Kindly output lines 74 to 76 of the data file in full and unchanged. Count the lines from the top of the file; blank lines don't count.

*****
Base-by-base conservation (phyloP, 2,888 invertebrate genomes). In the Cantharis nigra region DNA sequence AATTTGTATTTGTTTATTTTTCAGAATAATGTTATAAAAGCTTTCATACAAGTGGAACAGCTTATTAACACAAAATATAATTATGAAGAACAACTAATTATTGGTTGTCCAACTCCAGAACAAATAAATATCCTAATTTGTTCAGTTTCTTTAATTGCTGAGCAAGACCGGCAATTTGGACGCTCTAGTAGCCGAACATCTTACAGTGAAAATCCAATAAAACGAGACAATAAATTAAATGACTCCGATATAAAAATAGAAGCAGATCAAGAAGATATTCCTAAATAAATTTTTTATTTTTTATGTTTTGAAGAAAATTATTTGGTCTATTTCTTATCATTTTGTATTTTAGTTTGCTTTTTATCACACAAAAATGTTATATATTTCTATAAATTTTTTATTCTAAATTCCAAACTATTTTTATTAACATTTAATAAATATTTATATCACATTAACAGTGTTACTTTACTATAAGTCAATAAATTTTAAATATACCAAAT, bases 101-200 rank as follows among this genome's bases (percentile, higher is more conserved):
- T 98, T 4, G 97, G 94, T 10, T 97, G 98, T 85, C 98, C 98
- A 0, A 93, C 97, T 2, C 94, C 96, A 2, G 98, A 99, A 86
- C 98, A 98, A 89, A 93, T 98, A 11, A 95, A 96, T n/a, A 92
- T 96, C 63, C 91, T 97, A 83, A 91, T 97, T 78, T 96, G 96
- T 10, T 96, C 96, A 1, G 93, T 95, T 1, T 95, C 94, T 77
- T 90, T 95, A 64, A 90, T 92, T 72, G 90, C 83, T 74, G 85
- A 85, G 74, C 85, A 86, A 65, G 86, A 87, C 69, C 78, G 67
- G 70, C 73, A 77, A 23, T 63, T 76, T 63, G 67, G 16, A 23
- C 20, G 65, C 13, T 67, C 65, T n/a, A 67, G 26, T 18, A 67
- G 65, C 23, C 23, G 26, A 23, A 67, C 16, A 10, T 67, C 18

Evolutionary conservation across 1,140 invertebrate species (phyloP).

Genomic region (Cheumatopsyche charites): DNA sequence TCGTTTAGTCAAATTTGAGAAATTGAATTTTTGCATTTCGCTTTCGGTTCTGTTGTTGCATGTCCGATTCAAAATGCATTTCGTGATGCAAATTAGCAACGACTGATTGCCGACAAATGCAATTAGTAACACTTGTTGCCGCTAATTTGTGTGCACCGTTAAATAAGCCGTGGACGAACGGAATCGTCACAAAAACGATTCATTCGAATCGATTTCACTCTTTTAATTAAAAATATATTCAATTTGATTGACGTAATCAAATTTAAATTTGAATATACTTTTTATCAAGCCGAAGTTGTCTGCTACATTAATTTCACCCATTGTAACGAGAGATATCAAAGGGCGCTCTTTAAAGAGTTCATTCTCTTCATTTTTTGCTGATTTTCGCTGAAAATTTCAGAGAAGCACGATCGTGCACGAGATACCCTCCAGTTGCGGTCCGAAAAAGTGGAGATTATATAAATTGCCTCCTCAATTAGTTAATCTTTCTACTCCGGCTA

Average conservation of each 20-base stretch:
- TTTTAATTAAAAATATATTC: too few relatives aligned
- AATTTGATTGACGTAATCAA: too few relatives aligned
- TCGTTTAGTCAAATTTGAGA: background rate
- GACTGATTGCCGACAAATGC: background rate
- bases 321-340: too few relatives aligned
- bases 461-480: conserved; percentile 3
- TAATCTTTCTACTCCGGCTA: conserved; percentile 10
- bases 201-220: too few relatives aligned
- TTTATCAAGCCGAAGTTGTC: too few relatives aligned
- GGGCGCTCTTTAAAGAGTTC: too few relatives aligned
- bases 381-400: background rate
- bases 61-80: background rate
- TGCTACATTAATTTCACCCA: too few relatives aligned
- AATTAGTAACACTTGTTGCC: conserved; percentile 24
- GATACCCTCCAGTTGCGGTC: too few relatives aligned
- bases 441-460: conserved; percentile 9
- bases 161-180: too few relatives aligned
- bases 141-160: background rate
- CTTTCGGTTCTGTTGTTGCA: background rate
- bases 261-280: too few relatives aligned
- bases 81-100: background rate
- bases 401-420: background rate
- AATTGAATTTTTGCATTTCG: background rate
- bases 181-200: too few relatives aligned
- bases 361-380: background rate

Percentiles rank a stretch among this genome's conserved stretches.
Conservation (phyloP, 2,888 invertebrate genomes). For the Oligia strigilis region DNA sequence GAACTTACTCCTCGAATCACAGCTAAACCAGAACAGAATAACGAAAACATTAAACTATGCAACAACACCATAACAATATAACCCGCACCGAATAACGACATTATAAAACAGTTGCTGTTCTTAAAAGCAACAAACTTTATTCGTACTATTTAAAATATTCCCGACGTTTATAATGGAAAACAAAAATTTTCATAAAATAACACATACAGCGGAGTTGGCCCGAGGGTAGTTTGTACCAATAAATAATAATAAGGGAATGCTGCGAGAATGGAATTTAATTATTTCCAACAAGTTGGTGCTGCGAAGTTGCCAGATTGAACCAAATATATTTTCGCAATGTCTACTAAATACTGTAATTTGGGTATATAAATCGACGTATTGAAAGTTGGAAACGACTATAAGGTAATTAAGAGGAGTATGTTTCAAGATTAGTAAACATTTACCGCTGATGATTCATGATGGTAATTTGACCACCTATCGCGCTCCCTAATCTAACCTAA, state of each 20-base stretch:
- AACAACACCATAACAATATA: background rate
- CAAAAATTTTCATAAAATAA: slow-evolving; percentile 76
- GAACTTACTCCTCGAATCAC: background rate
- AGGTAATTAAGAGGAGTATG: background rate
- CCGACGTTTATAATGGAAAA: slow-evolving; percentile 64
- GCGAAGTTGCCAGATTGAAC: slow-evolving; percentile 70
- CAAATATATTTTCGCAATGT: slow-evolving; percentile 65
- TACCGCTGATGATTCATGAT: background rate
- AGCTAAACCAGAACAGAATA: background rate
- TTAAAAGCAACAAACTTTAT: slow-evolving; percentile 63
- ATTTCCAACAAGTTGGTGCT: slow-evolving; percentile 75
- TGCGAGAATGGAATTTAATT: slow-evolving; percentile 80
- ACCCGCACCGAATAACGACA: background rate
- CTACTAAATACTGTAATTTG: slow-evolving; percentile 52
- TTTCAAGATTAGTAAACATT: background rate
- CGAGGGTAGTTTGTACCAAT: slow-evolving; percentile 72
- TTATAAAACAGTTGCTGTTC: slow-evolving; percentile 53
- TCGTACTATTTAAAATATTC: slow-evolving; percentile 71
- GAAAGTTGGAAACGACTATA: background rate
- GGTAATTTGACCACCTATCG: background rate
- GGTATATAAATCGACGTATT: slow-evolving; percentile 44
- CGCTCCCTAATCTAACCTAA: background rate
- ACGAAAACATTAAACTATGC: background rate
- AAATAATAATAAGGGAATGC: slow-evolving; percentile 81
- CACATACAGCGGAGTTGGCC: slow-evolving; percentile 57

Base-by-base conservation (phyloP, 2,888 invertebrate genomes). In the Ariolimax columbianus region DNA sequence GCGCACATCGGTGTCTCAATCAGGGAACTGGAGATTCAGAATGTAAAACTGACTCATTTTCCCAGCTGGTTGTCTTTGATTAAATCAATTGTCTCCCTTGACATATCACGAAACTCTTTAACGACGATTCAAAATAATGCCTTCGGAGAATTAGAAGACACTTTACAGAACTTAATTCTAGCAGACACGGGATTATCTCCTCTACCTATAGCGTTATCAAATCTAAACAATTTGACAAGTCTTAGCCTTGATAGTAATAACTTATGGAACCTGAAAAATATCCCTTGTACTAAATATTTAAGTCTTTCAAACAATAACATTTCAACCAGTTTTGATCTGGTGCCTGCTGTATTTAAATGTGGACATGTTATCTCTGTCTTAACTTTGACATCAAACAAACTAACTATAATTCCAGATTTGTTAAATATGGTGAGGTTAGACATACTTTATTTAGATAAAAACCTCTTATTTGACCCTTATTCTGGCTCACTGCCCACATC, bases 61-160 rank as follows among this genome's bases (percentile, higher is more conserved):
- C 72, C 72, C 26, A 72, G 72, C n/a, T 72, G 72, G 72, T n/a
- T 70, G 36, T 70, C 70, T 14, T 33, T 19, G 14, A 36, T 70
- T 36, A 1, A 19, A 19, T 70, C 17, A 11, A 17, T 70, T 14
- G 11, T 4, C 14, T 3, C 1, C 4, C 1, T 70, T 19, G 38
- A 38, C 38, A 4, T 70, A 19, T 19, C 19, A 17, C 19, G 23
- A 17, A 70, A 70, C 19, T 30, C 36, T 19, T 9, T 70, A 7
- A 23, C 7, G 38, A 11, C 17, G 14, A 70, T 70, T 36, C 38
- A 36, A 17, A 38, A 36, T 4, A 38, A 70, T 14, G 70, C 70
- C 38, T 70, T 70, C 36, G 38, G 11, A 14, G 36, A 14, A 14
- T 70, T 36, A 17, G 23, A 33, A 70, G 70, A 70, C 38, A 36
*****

- A 23, C 7, G 38, A 11, C 17, G 14, A 70, T 70, T 36, C 38
- A 36, A 17, A 38, A 36, T 4, A 38, A 70, T 14, G 70, C 70
- C 38, T 70, T 70, C 36, G 38, G 11, A 14, G 36, A 14, A 14